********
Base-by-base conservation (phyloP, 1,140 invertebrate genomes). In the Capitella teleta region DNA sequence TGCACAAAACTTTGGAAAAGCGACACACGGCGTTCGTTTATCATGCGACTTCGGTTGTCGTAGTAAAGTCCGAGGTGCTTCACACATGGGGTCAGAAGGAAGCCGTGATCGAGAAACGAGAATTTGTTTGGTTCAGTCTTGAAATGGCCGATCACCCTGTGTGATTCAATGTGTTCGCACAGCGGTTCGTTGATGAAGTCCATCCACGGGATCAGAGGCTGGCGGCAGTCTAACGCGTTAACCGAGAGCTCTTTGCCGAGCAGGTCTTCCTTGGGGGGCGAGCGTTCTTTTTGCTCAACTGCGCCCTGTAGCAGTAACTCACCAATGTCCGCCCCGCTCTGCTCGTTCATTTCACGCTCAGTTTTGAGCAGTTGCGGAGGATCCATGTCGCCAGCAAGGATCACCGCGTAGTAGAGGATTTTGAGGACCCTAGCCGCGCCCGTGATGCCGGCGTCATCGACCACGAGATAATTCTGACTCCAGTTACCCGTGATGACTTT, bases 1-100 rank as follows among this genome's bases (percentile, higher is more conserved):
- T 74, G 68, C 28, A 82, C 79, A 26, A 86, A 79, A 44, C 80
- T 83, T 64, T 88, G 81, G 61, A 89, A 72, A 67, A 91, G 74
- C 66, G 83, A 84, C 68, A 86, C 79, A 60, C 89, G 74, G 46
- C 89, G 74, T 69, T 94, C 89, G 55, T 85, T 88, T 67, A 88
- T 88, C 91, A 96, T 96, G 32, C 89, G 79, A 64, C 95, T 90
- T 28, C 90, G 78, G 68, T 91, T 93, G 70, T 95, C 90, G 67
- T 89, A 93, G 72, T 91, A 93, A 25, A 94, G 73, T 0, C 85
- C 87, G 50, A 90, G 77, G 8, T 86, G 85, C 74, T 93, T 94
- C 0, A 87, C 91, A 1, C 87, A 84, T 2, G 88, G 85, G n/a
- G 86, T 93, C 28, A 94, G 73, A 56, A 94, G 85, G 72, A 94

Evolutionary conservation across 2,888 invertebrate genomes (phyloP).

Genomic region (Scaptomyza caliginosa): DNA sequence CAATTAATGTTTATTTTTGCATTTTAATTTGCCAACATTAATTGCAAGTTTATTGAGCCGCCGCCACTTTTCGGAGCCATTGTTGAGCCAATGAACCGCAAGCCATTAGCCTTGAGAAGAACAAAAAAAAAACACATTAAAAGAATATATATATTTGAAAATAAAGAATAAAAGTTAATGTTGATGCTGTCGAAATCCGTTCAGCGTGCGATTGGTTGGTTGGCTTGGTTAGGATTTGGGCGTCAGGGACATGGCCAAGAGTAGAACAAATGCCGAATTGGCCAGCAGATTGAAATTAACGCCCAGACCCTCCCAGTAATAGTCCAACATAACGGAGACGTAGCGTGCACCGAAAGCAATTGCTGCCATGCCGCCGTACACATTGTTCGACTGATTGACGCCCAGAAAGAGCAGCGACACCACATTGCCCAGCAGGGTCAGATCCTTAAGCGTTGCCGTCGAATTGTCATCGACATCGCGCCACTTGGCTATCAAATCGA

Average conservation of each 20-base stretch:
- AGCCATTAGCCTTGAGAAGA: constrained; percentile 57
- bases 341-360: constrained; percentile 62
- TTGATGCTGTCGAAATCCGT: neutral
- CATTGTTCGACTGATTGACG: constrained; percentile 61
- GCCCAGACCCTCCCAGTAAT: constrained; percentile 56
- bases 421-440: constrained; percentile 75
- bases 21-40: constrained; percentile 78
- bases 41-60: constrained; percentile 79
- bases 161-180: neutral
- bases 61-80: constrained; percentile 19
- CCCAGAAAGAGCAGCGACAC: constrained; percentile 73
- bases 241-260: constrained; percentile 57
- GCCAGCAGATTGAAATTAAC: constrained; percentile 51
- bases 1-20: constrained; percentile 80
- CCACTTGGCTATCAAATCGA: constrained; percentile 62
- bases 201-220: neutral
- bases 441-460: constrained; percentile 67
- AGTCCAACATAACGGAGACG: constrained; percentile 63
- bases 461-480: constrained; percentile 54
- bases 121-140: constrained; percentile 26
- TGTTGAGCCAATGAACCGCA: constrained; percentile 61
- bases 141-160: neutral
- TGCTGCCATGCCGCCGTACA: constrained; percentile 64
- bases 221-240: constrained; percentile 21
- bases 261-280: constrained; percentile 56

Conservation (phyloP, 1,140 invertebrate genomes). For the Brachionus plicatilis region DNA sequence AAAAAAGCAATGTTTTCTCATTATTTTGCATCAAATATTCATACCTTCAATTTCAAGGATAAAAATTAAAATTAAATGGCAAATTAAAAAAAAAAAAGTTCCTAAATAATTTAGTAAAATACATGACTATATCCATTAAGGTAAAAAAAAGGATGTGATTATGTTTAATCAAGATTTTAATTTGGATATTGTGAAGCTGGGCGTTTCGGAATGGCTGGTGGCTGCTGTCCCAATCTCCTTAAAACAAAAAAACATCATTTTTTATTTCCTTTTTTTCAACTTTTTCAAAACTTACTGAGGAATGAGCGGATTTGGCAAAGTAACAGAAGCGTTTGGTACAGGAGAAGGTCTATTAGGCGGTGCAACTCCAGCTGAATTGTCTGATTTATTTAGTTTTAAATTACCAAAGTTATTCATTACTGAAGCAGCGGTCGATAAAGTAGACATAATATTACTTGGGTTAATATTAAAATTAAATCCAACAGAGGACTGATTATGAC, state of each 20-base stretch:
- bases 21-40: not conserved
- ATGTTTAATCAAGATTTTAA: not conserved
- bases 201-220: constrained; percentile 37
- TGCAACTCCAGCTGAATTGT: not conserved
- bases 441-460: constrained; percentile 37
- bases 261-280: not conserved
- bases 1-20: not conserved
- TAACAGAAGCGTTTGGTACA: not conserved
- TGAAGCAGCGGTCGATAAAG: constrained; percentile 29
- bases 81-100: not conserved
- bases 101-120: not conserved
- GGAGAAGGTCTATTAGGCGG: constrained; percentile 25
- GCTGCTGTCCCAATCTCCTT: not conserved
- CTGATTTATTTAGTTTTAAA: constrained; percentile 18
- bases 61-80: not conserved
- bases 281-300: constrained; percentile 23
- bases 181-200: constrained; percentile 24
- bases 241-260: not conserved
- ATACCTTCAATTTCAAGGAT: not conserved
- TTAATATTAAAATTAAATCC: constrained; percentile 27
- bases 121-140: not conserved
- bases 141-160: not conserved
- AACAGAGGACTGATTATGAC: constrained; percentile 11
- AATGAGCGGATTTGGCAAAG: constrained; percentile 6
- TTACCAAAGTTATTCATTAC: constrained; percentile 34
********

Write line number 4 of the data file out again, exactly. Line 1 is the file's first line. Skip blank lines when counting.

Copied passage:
- C 66, G 83, A 84, C 68, A 86, C 79, A 60, C 89, G 74, G 46